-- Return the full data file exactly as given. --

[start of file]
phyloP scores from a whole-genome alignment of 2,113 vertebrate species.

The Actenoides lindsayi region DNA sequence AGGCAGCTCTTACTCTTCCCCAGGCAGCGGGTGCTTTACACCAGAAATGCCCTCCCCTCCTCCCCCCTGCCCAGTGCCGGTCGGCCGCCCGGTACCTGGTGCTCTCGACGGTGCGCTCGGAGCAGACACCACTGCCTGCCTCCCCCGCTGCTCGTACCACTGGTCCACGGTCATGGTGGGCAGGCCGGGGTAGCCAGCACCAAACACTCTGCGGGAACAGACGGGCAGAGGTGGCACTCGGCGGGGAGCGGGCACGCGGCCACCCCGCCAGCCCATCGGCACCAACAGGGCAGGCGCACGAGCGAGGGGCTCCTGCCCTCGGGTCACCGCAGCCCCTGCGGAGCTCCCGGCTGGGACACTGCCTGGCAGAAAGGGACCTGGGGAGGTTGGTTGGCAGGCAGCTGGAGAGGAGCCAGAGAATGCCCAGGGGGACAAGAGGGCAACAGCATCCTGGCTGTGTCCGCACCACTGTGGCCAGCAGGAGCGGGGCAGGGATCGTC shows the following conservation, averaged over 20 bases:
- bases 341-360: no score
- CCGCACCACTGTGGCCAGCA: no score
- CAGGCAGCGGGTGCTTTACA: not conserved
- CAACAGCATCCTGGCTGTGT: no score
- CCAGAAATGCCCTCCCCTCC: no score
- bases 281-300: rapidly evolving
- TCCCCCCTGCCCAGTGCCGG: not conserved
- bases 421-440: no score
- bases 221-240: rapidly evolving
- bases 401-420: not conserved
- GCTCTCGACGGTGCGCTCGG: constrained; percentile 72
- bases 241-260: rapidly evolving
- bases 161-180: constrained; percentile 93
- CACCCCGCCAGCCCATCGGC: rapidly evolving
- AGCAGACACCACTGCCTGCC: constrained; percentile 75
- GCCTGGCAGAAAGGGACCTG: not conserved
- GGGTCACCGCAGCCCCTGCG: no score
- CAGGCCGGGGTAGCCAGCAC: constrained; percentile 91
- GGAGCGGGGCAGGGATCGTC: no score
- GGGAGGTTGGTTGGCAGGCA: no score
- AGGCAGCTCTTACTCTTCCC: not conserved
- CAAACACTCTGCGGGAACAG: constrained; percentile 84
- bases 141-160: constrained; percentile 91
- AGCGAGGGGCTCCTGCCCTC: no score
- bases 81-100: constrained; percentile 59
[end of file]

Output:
phyloP scores from a whole-genome alignment of 2,113 vertebrate species.

The Actenoides lindsayi region DNA sequence AGGCAGCTCTTACTCTTCCCCAGGCAGCGGGTGCTTTACACCAGAAATGCCCTCCCCTCCTCCCCCCTGCCCAGTGCCGGTCGGCCGCCCGGTACCTGGTGCTCTCGACGGTGCGCTCGGAGCAGACACCACTGCCTGCCTCCCCCGCTGCTCGTACCACTGGTCCACGGTCATGGTGGGCAGGCCGGGGTAGCCAGCACCAAACACTCTGCGGGAACAGACGGGCAGAGGTGGCACTCGGCGGGGAGCGGGCACGCGGCCACCCCGCCAGCCCATCGGCACCAACAGGGCAGGCGCACGAGCGAGGGGCTCCTGCCCTCGGGTCACCGCAGCCCCTGCGGAGCTCCCGGCTGGGACACTGCCTGGCAGAAAGGGACCTGGGGAGGTTGGTTGGCAGGCAGCTGGAGAGGAGCCAGAGAATGCCCAGGGGGACAAGAGGGCAACAGCATCCTGGCTGTGTCCGCACCACTGTGGCCAGCAGGAGCGGGGCAGGGATCGTC shows the following conservation, averaged over 20 bases:
- bases 341-360: no score
- CCGCACCACTGTGGCCAGCA: no score
- CAGGCAGCGGGTGCTTTACA: not conserved
- CAACAGCATCCTGGCTGTGT: no score
- CCAGAAATGCCCTCCCCTCC: no score
- bases 281-300: rapidly evolving
- TCCCCCCTGCCCAGTGCCGG: not conserved
- bases 421-440: no score
- bases 221-240: rapidly evolving
- bases 401-420: not conserved
- GCTCTCGACGGTGCGCTCGG: constrained; percentile 72
- bases 241-260: rapidly evolving
- bases 161-180: constrained; percentile 93
- CACCCCGCCAGCCCATCGGC: rapidly evolving
- AGCAGACACCACTGCCTGCC: constrained; percentile 75
- GCCTGGCAGAAAGGGACCTG: not conserved
- GGGTCACCGCAGCCCCTGCG: no score
- CAGGCCGGGGTAGCCAGCAC: constrained; percentile 91
- GGAGCGGGGCAGGGATCGTC: no score
- GGGAGGTTGGTTGGCAGGCA: no score
- AGGCAGCTCTTACTCTTCCC: not conserved
- CAAACACTCTGCGGGAACAG: constrained; percentile 84
- bases 141-160: constrained; percentile 91
- AGCGAGGGGCTCCTGCCCTC: no score
- bases 81-100: constrained; percentile 59